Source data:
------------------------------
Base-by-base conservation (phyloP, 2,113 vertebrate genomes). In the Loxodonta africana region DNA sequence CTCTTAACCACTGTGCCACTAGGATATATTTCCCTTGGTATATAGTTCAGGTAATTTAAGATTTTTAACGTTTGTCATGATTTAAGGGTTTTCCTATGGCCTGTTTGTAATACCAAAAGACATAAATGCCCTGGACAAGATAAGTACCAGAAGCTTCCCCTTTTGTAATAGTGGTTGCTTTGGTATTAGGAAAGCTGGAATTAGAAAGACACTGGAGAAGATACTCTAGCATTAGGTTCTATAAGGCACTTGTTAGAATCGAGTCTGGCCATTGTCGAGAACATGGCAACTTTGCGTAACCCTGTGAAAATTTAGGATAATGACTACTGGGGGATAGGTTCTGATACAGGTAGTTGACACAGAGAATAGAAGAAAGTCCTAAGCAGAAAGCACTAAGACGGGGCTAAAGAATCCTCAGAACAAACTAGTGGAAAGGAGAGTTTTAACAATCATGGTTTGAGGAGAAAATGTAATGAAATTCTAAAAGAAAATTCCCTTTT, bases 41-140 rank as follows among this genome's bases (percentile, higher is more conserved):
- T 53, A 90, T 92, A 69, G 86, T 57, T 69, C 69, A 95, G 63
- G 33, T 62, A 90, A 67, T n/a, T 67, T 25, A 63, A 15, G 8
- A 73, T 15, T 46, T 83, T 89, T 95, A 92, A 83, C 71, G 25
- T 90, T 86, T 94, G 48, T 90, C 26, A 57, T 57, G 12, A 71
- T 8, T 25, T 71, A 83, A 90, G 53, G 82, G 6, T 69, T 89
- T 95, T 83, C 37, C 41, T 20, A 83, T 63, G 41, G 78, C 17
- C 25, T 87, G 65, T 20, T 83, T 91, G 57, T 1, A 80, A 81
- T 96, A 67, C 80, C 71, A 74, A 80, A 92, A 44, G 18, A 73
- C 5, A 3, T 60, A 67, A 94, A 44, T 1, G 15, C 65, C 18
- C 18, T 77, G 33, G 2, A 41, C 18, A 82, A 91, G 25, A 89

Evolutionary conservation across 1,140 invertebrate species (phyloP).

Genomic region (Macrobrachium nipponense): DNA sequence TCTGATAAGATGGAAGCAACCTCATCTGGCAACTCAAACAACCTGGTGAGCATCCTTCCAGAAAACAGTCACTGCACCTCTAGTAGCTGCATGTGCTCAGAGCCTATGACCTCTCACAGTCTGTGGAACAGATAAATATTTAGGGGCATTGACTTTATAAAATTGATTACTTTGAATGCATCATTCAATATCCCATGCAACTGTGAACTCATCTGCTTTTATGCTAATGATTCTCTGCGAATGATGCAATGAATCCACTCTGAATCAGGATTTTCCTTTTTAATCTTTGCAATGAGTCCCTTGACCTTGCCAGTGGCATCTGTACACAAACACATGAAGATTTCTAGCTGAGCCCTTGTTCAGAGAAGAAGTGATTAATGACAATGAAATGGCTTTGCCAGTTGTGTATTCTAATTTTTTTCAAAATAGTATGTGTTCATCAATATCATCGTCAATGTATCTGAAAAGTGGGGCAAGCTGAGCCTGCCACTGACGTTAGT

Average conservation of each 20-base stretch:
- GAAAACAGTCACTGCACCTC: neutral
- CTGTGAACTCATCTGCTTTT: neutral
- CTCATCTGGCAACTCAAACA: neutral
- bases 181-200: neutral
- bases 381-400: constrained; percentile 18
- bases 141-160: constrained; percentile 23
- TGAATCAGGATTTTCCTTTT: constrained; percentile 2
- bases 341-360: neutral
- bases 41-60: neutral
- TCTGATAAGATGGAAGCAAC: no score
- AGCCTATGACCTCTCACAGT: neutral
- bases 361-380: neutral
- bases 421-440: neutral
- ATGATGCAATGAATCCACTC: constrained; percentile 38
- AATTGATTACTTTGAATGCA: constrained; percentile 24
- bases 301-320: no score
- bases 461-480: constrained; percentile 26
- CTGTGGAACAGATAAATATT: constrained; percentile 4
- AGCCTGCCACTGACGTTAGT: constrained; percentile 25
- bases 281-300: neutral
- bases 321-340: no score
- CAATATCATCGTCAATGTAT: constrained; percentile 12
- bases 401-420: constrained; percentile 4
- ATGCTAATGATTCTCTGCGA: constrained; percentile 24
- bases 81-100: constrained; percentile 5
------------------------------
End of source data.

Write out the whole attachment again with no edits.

Base-by-base conservation (phyloP, 2,113 vertebrate genomes). In the Loxodonta africana region DNA sequence CTCTTAACCACTGTGCCACTAGGATATATTTCCCTTGGTATATAGTTCAGGTAATTTAAGATTTTTAACGTTTGTCATGATTTAAGGGTTTTCCTATGGCCTGTTTGTAATACCAAAAGACATAAATGCCCTGGACAAGATAAGTACCAGAAGCTTCCCCTTTTGTAATAGTGGTTGCTTTGGTATTAGGAAAGCTGGAATTAGAAAGACACTGGAGAAGATACTCTAGCATTAGGTTCTATAAGGCACTTGTTAGAATCGAGTCTGGCCATTGTCGAGAACATGGCAACTTTGCGTAACCCTGTGAAAATTTAGGATAATGACTACTGGGGGATAGGTTCTGATACAGGTAGTTGACACAGAGAATAGAAGAAAGTCCTAAGCAGAAAGCACTAAGACGGGGCTAAAGAATCCTCAGAACAAACTAGTGGAAAGGAGAGTTTTAACAATCATGGTTTGAGGAGAAAATGTAATGAAATTCTAAAAGAAAATTCCCTTTT, bases 41-140 rank as follows among this genome's bases (percentile, higher is more conserved):
- T 53, A 90, T 92, A 69, G 86, T 57, T 69, C 69, A 95, G 63
- G 33, T 62, A 90, A 67, T n/a, T 67, T 25, A 63, A 15, G 8
- A 73, T 15, T 46, T 83, T 89, T 95, A 92, A 83, C 71, G 25
- T 90, T 86, T 94, G 48, T 90, C 26, A 57, T 57, G 12, A 71
- T 8, T 25, T 71, A 83, A 90, G 53, G 82, G 6, T 69, T 89
- T 95, T 83, C 37, C 41, T 20, A 83, T 63, G 41, G 78, C 17
- C 25, T 87, G 65, T 20, T 83, T 91, G 57, T 1, A 80, A 81
- T 96, A 67, C 80, C 71, A 74, A 80, A 92, A 44, G 18, A 73
- C 5, A 3, T 60, A 67, A 94, A 44, T 1, G 15, C 65, C 18
- C 18, T 77, G 33, G 2, A 41, C 18, A 82, A 91, G 25, A 89

Evolutionary conservation across 1,140 invertebrate species (phyloP).

Genomic region (Macrobrachium nipponense): DNA sequence TCTGATAAGATGGAAGCAACCTCATCTGGCAACTCAAACAACCTGGTGAGCATCCTTCCAGAAAACAGTCACTGCACCTCTAGTAGCTGCATGTGCTCAGAGCCTATGACCTCTCACAGTCTGTGGAACAGATAAATATTTAGGGGCATTGACTTTATAAAATTGATTACTTTGAATGCATCATTCAATATCCCATGCAACTGTGAACTCATCTGCTTTTATGCTAATGATTCTCTGCGAATGATGCAATGAATCCACTCTGAATCAGGATTTTCCTTTTTAATCTTTGCAATGAGTCCCTTGACCTTGCCAGTGGCATCTGTACACAAACACATGAAGATTTCTAGCTGAGCCCTTGTTCAGAGAAGAAGTGATTAATGACAATGAAATGGCTTTGCCAGTTGTGTATTCTAATTTTTTTCAAAATAGTATGTGTTCATCAATATCATCGTCAATGTATCTGAAAAGTGGGGCAAGCTGAGCCTGCCACTGACGTTAGT

Average conservation of each 20-base stretch:
- GAAAACAGTCACTGCACCTC: neutral
- CTGTGAACTCATCTGCTTTT: neutral
- CTCATCTGGCAACTCAAACA: neutral
- bases 181-200: neutral
- bases 381-400: constrained; percentile 18
- bases 141-160: constrained; percentile 23
- TGAATCAGGATTTTCCTTTT: constrained; percentile 2
- bases 341-360: neutral
- bases 41-60: neutral
- TCTGATAAGATGGAAGCAAC: no score
- AGCCTATGACCTCTCACAGT: neutral
- bases 361-380: neutral
- bases 421-440: neutral
- ATGATGCAATGAATCCACTC: constrained; percentile 38
- AATTGATTACTTTGAATGCA: constrained; percentile 24
- bases 301-320: no score
- bases 461-480: constrained; percentile 26
- CTGTGGAACAGATAAATATT: constrained; percentile 4
- AGCCTGCCACTGACGTTAGT: constrained; percentile 25
- bases 281-300: neutral
- bases 321-340: no score
- CAATATCATCGTCAATGTAT: constrained; percentile 12
- bases 401-420: constrained; percentile 4
- ATGCTAATGATTCTCTGCGA: constrained; percentile 24
- bases 81-100: constrained; percentile 5